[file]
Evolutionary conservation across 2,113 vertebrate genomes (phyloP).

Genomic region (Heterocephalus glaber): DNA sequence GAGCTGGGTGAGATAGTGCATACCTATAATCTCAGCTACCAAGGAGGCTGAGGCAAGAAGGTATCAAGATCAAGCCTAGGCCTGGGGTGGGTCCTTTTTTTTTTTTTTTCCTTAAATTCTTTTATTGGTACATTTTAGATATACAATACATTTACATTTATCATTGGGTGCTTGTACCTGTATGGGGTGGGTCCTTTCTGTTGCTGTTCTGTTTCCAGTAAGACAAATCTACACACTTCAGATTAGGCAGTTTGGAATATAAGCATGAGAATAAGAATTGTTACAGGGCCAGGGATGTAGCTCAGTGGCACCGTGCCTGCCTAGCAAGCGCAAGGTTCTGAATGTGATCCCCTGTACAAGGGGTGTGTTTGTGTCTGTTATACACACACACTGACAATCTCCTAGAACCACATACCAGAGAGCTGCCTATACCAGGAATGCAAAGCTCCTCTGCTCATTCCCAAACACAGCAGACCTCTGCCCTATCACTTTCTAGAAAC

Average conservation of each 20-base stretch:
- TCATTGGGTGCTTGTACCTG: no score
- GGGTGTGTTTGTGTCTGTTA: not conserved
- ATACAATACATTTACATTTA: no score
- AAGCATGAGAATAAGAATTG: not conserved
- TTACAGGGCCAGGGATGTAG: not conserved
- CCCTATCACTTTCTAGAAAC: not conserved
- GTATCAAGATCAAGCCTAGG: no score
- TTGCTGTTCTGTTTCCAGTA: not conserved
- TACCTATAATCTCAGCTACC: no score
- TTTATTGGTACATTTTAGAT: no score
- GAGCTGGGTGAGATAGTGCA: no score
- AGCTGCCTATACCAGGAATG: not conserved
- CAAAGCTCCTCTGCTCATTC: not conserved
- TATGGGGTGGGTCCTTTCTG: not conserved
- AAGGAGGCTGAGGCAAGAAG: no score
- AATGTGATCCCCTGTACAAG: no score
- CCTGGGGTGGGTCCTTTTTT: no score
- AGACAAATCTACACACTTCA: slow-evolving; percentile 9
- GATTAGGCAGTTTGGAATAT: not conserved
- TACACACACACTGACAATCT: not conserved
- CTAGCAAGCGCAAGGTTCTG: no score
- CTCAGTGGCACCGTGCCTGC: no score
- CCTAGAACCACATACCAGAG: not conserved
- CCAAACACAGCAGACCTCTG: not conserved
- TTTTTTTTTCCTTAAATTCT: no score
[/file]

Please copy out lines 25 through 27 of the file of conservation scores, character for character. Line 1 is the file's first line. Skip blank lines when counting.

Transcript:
- CTCAGTGGCACCGTGCCTGC: no score
- CCTAGAACCACATACCAGAG: not conserved
- CCAAACACAGCAGACCTCTG: not conserved